Monday, March 27, 2006

Complexity and Hard Intangibles

Both Kyril Faenov and Julian Bleecker have recently pointed me towards complexity as a way to explore Hard Intangibles.

Julian pointed me to Delix & Dum’s roadmap for research into complexity. They define the field this way:

“Broadly speaking, complex systems consist of a large number of heterogeneous highly interacting components (parts, agents, humans etc.). These interactions result in highly non-linear behavior and these systems often evolve, adapt, and exhibit learning behaviors.”

This description points toward two areas where I suspect our intuition is likely to fail: software, and exponential growth.

  1. Large pieces of software consist of many interacting components, and failure modes are often non-linear. (See my Software project management: an Innately Hard Problem.)
  2. Kurzweil argues that we are unable to grasp the implications of exponential growth because our intuitions lead us to linear extrapolations. Exponential growth is monotonically non-linear, and in fact a simple case of non-linear behavior in general.

Kyril referred me to Ko Kuwabara’s Linux: A Bazaar at the Edge of Chaos, which treats the Open Source development process as a complex adaptive system. He analyses the development of Linux as an evolutionary process, and claims to see self-organization at work.

Two questions come to mind:

  1. Is complexity “human-hard”, that is, is it hard for humans to think about?
  2. If so, why?

I’ve argued that non-linear equations are certainly “plain ol’ hard”, that is, difficult to solve whether one’s human or not, because their solutions are in general exquisitely sensitive to the initial variables, leading to lousy predictions.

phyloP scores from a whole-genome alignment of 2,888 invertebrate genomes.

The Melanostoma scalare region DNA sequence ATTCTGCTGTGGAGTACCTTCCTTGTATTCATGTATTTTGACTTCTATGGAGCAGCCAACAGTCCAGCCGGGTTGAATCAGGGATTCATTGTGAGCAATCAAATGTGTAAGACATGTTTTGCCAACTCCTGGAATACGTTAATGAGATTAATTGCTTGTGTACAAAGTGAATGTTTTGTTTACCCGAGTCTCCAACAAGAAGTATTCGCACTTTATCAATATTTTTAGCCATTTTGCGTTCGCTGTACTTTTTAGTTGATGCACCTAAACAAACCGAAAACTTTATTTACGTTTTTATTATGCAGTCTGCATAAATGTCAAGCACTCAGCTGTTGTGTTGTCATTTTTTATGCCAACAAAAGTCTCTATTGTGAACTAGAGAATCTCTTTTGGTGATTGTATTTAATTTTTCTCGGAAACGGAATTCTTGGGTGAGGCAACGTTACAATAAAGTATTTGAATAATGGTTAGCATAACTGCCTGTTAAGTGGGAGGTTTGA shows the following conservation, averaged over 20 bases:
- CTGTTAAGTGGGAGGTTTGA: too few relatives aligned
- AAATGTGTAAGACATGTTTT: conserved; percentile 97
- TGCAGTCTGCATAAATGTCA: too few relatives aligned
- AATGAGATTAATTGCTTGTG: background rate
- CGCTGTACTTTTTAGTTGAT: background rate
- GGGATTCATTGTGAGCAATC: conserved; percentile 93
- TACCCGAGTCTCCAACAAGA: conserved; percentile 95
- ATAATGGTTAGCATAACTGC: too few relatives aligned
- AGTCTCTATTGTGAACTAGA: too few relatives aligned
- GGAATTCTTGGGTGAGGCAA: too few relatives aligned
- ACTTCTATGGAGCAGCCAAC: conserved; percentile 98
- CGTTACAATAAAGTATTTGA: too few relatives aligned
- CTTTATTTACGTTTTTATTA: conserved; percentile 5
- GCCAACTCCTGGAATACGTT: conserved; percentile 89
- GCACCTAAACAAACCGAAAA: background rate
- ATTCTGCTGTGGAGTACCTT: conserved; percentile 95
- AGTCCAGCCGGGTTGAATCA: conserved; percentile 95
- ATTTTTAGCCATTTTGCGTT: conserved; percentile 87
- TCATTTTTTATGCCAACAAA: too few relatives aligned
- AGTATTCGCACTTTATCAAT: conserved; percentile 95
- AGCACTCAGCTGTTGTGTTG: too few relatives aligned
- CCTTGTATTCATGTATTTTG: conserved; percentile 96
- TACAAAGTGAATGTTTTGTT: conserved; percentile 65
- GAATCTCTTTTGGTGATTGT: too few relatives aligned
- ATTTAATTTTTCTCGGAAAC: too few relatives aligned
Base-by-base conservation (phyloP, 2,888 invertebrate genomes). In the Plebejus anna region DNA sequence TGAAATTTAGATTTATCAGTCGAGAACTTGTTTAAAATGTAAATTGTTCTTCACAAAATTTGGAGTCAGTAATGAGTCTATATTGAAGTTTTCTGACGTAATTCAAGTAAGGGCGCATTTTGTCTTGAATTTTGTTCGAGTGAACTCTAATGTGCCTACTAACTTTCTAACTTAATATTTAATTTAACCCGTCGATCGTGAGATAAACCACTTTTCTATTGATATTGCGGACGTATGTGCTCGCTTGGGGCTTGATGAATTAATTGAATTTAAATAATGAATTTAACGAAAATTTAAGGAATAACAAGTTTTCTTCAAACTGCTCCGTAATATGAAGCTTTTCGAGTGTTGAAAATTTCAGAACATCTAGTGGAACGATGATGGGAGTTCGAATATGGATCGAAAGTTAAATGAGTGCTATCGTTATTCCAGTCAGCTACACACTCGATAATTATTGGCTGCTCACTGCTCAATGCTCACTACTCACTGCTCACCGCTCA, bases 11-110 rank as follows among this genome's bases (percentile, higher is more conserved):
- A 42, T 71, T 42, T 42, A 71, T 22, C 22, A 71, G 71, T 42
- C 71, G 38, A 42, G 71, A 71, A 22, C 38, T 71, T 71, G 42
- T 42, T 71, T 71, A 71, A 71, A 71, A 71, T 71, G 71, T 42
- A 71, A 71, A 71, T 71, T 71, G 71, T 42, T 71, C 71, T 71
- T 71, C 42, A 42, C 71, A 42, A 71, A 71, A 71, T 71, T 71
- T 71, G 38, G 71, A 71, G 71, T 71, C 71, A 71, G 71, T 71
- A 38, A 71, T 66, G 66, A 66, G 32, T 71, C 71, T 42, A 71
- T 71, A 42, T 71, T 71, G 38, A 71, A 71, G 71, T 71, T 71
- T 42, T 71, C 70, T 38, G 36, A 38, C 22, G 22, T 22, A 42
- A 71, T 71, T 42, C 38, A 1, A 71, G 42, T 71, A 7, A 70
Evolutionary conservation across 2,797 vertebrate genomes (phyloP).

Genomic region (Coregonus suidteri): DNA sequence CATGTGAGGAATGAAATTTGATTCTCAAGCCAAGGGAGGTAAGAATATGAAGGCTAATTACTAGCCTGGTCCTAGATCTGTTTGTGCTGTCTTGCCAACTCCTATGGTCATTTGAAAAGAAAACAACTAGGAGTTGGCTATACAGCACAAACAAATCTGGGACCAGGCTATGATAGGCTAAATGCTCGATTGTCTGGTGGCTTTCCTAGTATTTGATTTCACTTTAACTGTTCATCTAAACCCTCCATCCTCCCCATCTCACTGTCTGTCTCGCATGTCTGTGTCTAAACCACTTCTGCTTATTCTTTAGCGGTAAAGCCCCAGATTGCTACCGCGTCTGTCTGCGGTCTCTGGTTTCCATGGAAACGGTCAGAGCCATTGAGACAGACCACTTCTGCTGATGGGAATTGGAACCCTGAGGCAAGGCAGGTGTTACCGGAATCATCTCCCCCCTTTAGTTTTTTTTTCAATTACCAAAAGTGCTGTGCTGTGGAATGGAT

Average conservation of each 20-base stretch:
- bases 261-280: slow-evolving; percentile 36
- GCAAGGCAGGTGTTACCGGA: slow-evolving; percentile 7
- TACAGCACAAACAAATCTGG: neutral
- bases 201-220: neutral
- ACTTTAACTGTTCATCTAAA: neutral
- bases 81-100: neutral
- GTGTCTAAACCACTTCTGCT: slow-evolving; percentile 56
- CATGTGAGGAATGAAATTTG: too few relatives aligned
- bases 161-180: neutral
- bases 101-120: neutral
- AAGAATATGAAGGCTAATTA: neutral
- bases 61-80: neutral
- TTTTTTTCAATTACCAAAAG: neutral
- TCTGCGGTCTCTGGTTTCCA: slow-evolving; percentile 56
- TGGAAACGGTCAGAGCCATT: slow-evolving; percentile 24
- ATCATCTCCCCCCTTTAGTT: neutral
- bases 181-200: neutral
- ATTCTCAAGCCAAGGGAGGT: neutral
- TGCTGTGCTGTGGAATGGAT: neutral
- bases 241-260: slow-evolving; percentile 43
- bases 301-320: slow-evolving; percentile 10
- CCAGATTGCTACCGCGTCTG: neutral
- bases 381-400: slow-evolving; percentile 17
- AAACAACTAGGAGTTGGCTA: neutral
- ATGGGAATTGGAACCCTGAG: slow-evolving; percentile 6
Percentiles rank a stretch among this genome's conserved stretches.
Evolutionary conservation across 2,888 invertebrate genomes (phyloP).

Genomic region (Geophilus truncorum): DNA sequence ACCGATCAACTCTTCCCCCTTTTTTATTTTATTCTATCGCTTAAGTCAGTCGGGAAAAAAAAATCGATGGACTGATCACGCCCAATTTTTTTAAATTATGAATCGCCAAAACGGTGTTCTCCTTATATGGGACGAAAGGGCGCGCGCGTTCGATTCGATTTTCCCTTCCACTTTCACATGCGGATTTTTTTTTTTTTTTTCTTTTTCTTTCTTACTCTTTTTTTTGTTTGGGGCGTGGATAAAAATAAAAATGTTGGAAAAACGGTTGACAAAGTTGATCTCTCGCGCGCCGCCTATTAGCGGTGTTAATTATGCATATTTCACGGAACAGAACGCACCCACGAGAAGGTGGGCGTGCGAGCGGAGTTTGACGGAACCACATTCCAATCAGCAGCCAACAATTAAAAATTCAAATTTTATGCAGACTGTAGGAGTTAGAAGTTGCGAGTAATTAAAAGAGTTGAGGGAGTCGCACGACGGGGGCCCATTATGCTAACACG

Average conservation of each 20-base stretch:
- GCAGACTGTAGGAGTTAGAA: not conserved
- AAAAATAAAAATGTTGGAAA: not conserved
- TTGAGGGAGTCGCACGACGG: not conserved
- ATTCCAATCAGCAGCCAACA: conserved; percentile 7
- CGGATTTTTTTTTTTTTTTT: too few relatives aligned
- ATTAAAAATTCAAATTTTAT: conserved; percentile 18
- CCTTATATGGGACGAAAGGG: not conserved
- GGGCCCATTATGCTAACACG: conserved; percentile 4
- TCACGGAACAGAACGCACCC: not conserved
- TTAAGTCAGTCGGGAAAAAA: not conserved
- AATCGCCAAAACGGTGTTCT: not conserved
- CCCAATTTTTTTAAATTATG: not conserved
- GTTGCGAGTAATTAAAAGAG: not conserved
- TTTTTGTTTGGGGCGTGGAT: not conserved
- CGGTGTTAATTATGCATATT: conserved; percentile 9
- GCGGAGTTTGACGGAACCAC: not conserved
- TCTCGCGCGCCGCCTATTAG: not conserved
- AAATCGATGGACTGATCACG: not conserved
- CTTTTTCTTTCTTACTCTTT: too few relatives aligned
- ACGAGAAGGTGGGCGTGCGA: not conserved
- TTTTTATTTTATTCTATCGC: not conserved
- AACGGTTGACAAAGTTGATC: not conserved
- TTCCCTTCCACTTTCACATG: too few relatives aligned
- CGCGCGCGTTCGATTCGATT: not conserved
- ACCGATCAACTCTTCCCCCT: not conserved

I suspect complex systems are hard for humans to grasp, not least because studying such systems is a relatively research field; if it were an easy topic, it would’ve been addressed much earlier. As a practical matter, the difficulty most of us have thinking deeply and broadly about social problems suggests that even something we’ve evolved to be good at (inter-personal dynamics) becomes difficult at large scale.

The difficulty comes in part from the large number of variables in play in complex systems. It has been known for some time (cf. George Miller’s 1956 paper The Magical Number Seven, Plus or Minus Two: Some Limits on Our Capacity for Processing Information) that we have an effective channel capacity of about 2.5 bits for thinking about a number of cognitive and perceptual tasks. Thinking fluently about complex systems would require us to hold a much larger number of concepts in short term memory.

A further complication is that these systems require us to think about processes rather than things. According to Carey and Markman [1],

“Adults represent the world in terms of enduring solid physical objects. People, rocks, and tables are all conceptualized in the same ways with respect to certain core principles: all physical objects are subject to the constraints that one of them cannot be two places at the same time, and that two of them cannot coincide in space and time. Objects do not come into and out of existence, and they occupy unique points in space and time. These aspects of our representation of the world are certainly deeply entrenched in the adult conceptual system.”

The interactions between large numbers of components certainly seem quite dissimilar from the concrete mechanisms which the foundations of our conceptual system are tailored to.


[1] Susan Carey and Ellen M Markman, Cognitive Development, Ch. 5 p. 203 in the survey volume Cognitive Science, Bly and Rumelhart (eds.)